Please read PART 1 of GIT EXPLAINED first to familiarise yourself with some basic git concepts. ⠀
So, it’s your first day working as a (frontend web) developer, congrats! 🎉 ⠀
You’ve got your first project to work on – a small layout bugfix on the home page of a website. Now, you don’t want any changes you do to affect a live website. So what should you do?⠀
❗️I’ll skip the SSH key generating part, but keep in mind you’ll have to do this in order to “connect” your local machine to a remote project repository, e.g. GitHub.
To get a copy of the main project on your local machine, you need to do:⠀
𝗴𝗶𝘁 𝗰𝗹𝗼𝗻𝗲 [𝘂𝗿𝗹] will help you to clone a repository from an existing master project to your computer.⠀
Now, a common practice is to create a separate branch for any new feature you’re developing. Let’s call your branch 𝗹𝗮𝘆𝗼𝘂𝘁_𝗯𝘂𝗴𝗳𝗶𝘅⠀
⠀𝗴𝗶𝘁 𝗯𝗿𝗮𝗻𝗰𝗵 𝗹𝗮𝘆𝗼𝘂𝘁_𝗯𝘂𝗴𝗳𝗶𝘅 will create a new branch. You can safely mess things up in here, they will neither affect local master nor remote repository. ⠀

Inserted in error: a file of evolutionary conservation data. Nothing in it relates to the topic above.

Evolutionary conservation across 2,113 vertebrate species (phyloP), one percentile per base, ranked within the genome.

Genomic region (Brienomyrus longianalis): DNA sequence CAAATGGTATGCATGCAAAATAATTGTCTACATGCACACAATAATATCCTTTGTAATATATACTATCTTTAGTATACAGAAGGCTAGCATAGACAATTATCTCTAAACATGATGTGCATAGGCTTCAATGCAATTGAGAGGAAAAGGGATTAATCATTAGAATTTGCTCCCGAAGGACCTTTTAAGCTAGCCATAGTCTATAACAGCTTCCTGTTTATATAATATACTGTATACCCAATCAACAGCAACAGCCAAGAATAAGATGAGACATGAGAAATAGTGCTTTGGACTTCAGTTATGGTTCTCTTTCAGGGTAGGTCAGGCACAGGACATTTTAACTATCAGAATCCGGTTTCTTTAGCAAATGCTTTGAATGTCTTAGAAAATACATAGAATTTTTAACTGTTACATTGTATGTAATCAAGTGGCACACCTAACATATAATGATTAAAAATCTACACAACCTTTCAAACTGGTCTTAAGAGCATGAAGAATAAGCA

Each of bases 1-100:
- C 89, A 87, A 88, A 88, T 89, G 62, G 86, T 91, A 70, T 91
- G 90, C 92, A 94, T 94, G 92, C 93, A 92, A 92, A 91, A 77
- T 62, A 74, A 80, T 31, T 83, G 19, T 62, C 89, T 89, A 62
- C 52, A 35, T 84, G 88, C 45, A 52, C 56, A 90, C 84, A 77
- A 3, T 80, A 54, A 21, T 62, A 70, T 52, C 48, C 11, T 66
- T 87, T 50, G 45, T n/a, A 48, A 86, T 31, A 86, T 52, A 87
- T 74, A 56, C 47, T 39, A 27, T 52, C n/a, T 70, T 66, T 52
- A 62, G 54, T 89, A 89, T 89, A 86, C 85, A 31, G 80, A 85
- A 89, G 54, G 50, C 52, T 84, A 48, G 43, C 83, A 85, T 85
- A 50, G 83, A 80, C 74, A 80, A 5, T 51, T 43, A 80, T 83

Let’s imagine that one of your more experienced colleagues has updated the remote master. You better get these changes to your own branch to continue working, otherwise there might be a conflict between your and his/ hers code later on.⠀
⠀Do 𝗴𝗶𝘁 𝗮𝗱𝗱 . (dot means adding ALL changed files) to add your changes to the staging area.⠀
⠀Then do 𝗴𝗶𝘁 𝘀𝘁𝗮𝘀𝗵 to temporarily “shelve” your changes so you can work on something else and re-apply these changes later on. This now allows you to switch branches with: ⠀
⠀𝗴𝗶𝘁 𝗰𝗵𝗲𝗰𝗸𝗼𝘂𝘁 𝗺𝗮𝘀𝘁𝗲𝗿 will switch you to master branch. ⠀
To finally update your local master with new changes that your colleagues have made do 𝗴𝗶𝘁 𝗽𝘂𝗹𝗹 — 𝗿𝗲𝗯𝗮𝘀𝗲. ⠀
Now when your local master branch is up to date:
Do 𝗴𝗶𝘁 𝗰𝗵𝗲𝗰𝗸𝗼𝘂𝘁 𝗹𝗮𝘆𝗼𝘂𝘁_𝗯𝘂𝗴𝗳𝗶𝘅 to switch back to your branch and 𝗴𝗶𝘁 𝗿𝗲𝗯𝗮𝘀𝗲 𝗺𝗮𝘀𝘁𝗲𝗿 to apply new changes to your branch. ⠀
Finally, do 𝗴𝗶𝘁 𝗮𝗽𝗽𝗹𝘆 𝘀𝘁𝗮𝘀𝗵 to reapply your own changes and continue working. ⠀
This was one day in a live of a frontend developer working on projects in a team using git. In PART 3 of GIT EXPLAINED I will tell you how what you should do when your 𝗹𝗮𝘆𝗼𝘂𝘁_𝗯𝘂𝗴𝗳𝗶𝘅 is ready to be submitted for a review.
❗️There are many ways of how you can achieve same outcomes with git, e.g. I mostly do pull with a rebase 𝗴𝗶𝘁 𝗽𝘂𝗹𝗹 — 𝗿𝗲𝗯𝗮𝘀𝗲 as a way to say that I want to put all changes I’ve made 𝚊𝚏𝚝𝚎𝚛 the changes that were made to the master branch. That saves me from lots of headache in the future.